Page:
Millbrae, California’s Water Pollution Control Plant is using inedible kitchen grease from restaurants to naturally produce biogas for generating renewable power and heat to treat the city’s wastewater.
The system, engineered and installed by Chevron Energy Solutions, includes a grease receiving station and an expanded cogenerator as well as other upgrades that will result in annual revenues and energy savings of $366,000 for Millbrae while nearly doubling the amount of green power produced at the plant.
More than 3,000 gallons of restaurant grease – the kind washed from grills and pans – will be delivered to the plant each day by grease hauling companies, which pay a city fee for disposals. Microorganisms in the plant’s digester tanks eat the grease and other organic matter, naturally producing methane gas to fuel the plant’s new 250-kilowatt microturbine cogenerator to produce electricity for wastewater treatment. Meanwhile, excess heat produced by the cogenerator warms the digester tanks to their optimum temperature for methane production.
“This project clearly demonstrates that cities can develop renewable energy economically, with multiple benefits to urban communities,” said Jim Davis, president of Chevron Energy Solutions. “By applying proven technologies and looking at the entire waste stream in new ways, the City of Millbrae has cost effectively upgraded its facilities, reduced its operating costs, created new revenue and solved environmental challenges all at the same time.”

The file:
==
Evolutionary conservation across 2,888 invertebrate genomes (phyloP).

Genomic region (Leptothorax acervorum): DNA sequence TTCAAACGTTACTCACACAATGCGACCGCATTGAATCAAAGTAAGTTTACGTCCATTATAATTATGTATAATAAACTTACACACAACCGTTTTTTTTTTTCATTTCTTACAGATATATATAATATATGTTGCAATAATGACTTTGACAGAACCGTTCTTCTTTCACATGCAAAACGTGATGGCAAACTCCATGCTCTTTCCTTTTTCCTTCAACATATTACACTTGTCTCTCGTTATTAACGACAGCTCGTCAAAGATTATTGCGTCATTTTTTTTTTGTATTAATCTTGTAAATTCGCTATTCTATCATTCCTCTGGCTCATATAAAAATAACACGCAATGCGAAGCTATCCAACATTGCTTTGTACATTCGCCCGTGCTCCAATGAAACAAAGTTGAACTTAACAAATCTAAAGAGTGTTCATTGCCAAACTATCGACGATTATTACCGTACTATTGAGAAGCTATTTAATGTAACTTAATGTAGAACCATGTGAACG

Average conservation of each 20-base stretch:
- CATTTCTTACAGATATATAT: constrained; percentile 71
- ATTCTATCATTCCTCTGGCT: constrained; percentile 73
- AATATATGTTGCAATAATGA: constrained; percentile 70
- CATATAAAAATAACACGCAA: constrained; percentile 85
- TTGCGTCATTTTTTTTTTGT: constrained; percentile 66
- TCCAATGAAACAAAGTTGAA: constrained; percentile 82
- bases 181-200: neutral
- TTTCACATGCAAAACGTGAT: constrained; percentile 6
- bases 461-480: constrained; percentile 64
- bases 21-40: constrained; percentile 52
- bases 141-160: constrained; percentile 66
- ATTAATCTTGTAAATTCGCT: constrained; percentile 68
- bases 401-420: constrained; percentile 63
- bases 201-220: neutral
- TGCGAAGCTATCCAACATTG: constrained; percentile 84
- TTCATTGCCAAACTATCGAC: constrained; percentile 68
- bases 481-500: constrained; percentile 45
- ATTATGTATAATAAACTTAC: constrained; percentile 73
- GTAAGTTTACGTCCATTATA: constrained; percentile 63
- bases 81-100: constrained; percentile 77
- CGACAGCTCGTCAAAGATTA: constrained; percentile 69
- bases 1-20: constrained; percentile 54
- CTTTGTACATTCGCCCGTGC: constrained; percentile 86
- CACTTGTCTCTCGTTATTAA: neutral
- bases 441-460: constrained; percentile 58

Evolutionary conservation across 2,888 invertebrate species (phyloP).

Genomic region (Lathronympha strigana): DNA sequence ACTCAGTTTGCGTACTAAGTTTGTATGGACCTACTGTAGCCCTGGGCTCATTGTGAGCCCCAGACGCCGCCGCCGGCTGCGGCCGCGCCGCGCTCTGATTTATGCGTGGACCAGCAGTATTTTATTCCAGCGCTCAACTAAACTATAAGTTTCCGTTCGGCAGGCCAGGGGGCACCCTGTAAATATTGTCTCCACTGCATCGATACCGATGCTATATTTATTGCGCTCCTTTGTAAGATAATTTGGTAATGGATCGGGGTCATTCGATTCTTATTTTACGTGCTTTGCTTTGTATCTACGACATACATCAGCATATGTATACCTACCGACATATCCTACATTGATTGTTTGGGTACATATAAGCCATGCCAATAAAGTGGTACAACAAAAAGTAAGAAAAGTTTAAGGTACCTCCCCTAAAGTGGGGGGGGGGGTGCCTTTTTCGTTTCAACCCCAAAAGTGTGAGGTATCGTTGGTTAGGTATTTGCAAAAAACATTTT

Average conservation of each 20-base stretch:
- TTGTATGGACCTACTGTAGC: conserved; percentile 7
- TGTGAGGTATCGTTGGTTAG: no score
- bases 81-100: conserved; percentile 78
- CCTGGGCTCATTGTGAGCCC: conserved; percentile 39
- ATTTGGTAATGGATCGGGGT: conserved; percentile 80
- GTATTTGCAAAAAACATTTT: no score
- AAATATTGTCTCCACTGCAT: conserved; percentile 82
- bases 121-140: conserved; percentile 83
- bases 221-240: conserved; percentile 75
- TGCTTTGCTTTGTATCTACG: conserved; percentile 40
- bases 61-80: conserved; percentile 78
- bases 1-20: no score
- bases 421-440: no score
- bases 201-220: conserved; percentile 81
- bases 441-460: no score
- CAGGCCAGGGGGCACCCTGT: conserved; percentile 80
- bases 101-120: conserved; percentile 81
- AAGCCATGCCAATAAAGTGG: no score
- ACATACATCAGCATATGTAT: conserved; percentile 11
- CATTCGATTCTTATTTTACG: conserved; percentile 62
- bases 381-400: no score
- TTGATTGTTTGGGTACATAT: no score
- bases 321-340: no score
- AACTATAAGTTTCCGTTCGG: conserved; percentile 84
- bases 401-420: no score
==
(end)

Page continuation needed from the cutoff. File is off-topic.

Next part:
“This innovative project brings new meaning to the term ‘sustainable development,'” said Millbrae Mayor Robert Gottschalk. “Through our partnership with Chevron Energy Solutions, we’re taking an urban waste and turning it into an asset for the city and the environment.”
Nationally, restaurants produce an average of 14 pounds of inedible grease per capita annually – a total of nearly 4.2 billion pounds each year in the U.S. alone. Much of this grease is disposed of in landfills, where it releases methane – a potent greenhouse gas – as it decomposes, sometimes directly to the atmosphere. Millbrae’s grease receiving station will reduce the amount of grease sent to landfills.
The grease and other organic matter will produce enough biogas at the plant to generate about 1.7 million kilowatt hours annually, which will meet 80 percent of the plant’s power needs and reduce its electricity purchases significantly. This lower demand for utility-generated power reduces carbon dioxide emissions by 1.2 million pounds annually, the same amount of carbon dioxide absorbed by planting about 170 acres of trees.
The total cost of the project, $5.5 million, was reduced by about $200,000 with a rebate awarded through the state of California’s Self-Generation Incentive Program administered by Pacific Gas and Electric Company. The net amount, along with maintenance costs, is being funded entirely by savings from the new system and will have no effect on the city’s wastewater treatment rates.
“This is the only wastewater treatment plant in the U.S. to receive and process inedible grease in a self-funding, purpose-built system that successfully addresses so many challenges simultaneously,” said Dick York, superintendent of the Millbrae plant. “It’s a complete solution that could be adopted in many cities around the country.”